The Gambia urgently needs a comprehensive aid package to help it overcome both the recent political crisis and decades of misrule by the outgoing president.
President Jammeh finally conceded the result of democratic elections and left the country last night in the face of concerted pressure by the regional bloc ECOWAS, the African Union and the UN. United Purpose (UP) is calling on Britain, the EU and other international donors to move fast to back the peaceful democratic transition secured through determined African-led, internationally-backed co-operation.
The aid agency, one of the few international NGOs with a programme on the ground in Gambia, said that an estimated 200,000 people, half of them children, had fled their homes over the last week, fearful of violence after the incumbent president Yahya Jammeh refused to honour the election result and leave office.
Around 45,000 of those had crossed the border into Senegal, with up to 150,000 people taking shelter in the countryside, which is already extremely poor and is struggling to cope with the sudden influx of new arrivals, said UP. Some of the displaced people will return to find their homes and businesses have been looted, and will need immediate help to get back on their feet. The very poor, who make much of the population, risk being pushed over the edge, added UP.
Kathryn Llewellyn, chief executive at United Purpose, said:
“For the last few days Gambians have been on a knife-edge, as they’ve waited to see whether the election result will be honoured and power transferred to the democratically elected new president.
“Despite this fear, it is extremely positive to see Gambia’s neighbours, the African Union and the UN have worked together to solve the crisis, in strong contrast to the spirit of ‘every country for itself’ which seems to be taking root elsewhere.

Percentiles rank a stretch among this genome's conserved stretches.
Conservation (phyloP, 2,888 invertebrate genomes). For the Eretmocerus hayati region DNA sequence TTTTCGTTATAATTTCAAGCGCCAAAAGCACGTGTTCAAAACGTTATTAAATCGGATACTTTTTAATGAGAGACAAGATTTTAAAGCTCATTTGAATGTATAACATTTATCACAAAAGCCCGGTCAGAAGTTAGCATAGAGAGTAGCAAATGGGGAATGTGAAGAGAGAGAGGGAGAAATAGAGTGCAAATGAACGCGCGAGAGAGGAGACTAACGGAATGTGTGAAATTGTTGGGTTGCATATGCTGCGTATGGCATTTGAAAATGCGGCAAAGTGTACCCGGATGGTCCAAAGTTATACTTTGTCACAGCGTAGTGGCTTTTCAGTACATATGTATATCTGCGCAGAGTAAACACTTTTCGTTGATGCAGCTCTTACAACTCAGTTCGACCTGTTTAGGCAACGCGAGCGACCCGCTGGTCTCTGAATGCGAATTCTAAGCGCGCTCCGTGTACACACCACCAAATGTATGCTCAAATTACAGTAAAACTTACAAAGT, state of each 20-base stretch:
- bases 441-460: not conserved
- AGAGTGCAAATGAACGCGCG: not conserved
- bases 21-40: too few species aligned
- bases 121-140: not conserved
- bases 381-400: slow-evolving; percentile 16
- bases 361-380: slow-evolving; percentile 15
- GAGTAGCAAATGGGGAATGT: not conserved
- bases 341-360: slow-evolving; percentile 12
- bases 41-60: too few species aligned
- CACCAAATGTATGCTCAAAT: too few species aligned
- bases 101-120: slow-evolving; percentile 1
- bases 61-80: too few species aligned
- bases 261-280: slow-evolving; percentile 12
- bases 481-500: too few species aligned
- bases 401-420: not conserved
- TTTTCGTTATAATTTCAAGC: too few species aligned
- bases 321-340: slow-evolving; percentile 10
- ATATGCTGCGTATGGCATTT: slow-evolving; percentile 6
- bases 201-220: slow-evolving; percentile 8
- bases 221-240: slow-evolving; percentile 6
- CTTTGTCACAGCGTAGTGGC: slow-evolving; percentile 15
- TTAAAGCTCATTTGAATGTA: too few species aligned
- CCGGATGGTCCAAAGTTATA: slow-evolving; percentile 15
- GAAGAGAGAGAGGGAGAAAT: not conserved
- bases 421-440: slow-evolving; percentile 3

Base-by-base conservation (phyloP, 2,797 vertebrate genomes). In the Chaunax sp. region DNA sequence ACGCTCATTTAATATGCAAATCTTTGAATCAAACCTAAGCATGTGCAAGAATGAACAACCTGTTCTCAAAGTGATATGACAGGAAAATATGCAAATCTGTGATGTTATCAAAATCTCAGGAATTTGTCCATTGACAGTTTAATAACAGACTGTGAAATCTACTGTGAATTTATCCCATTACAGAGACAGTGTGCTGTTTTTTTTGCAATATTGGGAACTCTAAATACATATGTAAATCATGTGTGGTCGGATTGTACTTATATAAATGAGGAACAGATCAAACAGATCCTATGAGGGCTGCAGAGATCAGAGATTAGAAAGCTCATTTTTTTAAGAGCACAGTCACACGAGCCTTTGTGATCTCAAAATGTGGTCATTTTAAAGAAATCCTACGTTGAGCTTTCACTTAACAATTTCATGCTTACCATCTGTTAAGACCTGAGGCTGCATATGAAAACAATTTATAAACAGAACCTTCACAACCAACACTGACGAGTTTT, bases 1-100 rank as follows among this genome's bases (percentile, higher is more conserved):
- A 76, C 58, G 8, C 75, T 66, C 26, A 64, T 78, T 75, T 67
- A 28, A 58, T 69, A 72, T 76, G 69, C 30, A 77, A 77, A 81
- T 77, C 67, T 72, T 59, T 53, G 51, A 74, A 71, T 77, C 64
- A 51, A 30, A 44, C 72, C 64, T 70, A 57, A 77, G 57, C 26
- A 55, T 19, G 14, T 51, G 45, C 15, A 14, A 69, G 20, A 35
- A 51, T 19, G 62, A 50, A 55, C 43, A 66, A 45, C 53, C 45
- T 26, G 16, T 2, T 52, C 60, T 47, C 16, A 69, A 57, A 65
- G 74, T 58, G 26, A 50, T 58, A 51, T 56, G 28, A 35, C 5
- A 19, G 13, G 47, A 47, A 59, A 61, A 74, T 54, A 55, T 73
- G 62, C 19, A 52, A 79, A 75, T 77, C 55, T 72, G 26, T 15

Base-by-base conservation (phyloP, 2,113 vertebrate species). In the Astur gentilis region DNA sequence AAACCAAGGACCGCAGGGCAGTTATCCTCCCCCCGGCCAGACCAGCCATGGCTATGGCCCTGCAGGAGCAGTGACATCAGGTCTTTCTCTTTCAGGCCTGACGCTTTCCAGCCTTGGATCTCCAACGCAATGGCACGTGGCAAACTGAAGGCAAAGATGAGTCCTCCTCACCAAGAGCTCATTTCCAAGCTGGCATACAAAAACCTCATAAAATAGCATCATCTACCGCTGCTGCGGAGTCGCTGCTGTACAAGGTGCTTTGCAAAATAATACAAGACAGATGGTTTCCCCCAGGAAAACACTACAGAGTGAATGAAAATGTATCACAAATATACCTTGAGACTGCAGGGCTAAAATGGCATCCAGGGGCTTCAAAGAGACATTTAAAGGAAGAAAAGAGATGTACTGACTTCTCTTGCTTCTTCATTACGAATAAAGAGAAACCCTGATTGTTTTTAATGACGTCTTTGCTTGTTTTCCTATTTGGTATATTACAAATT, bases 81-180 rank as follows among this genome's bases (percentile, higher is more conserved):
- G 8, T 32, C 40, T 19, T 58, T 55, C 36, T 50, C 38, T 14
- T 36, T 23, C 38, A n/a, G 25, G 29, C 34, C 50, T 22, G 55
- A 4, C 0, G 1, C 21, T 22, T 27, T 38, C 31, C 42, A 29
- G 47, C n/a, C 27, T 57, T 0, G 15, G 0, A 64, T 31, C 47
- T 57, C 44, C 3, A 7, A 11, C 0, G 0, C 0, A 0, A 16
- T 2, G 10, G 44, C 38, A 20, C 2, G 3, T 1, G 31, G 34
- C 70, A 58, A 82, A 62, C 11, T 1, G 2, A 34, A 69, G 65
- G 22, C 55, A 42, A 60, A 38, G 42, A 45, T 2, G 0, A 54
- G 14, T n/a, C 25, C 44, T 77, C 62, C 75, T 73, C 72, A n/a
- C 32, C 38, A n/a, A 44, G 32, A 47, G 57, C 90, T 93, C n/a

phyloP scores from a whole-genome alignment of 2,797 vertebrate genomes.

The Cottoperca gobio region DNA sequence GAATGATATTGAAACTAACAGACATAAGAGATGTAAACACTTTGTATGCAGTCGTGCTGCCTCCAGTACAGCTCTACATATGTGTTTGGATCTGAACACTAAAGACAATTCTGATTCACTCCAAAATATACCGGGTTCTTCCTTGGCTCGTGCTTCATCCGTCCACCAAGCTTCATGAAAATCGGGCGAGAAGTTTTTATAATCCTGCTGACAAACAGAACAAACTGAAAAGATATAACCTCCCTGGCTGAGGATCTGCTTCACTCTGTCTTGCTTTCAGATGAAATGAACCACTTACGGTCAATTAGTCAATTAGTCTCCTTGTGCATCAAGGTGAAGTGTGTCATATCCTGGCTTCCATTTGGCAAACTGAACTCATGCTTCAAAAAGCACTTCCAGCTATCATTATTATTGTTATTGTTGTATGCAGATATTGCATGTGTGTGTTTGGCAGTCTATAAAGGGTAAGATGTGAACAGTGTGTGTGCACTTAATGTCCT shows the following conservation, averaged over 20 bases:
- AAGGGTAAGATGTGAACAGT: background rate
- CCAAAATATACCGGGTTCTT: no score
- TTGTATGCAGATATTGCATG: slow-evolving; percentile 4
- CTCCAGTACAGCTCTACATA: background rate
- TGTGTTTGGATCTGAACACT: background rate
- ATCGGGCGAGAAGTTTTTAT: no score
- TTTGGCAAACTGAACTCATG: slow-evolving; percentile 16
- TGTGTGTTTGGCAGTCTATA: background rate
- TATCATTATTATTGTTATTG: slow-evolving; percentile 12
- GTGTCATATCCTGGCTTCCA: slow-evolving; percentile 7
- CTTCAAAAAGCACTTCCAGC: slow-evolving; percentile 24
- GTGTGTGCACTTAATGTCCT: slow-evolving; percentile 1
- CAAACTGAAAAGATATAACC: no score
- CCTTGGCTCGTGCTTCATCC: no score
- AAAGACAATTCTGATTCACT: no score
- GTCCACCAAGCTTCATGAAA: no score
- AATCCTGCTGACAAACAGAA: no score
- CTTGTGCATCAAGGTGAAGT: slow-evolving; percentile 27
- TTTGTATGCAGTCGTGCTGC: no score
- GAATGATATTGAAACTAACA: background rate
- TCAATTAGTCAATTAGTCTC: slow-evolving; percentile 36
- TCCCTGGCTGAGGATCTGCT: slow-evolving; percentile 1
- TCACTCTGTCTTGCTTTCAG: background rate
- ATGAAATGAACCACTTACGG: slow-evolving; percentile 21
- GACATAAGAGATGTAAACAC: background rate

“Once the political transition is over, we need to see the international community rally round to help the Gambia. Progress and development have stalled under Yahya Jammeh’s rule, but with the democratically-elected new president Adama Barrow there is a golden opportunity to reverse this and ensure a sustained rise in living standards for his people.
“Gambians need help to deal with the culture of repression and cronyism. They are excited to be able to participate in the new democracy. But overcoming the fear and silence instilled in people from years of living in a police state will not be easy.
“With so many Gambians fleeing to Europe in recent years, Britain and the EU also need to put their money where their mouth is on helping tackle the root causes of poverty and repression driving so many Gambians to make the dangerous journey to Europe by backing efforts to entrench democracy and development in Gambia.”
The immediate priorities for any aid package for the Gambia should be to restore predictable food supplies and to support displaced people to return home, say UP. Over the coming few years there need to be programmes to help create jobs for young people who make up the bulk of those fleeing the country and strengthening civil society to embed democracy, they add.
United Purpose staff in the both the UK and the Gambia are available for comment. Email firstname.lastname@example.org
Notes to editors
According to the United Nations High Commissioner for Refugees, Gambians made up 8.1% of migrants arriving in Italy, behind only the much larger nations of Nigeria and Eritrea.
United Purpose is one of the few international aid agencies present in Gambia with programmes including job creation, agriculture, irrigation and peacebuilding initiatives.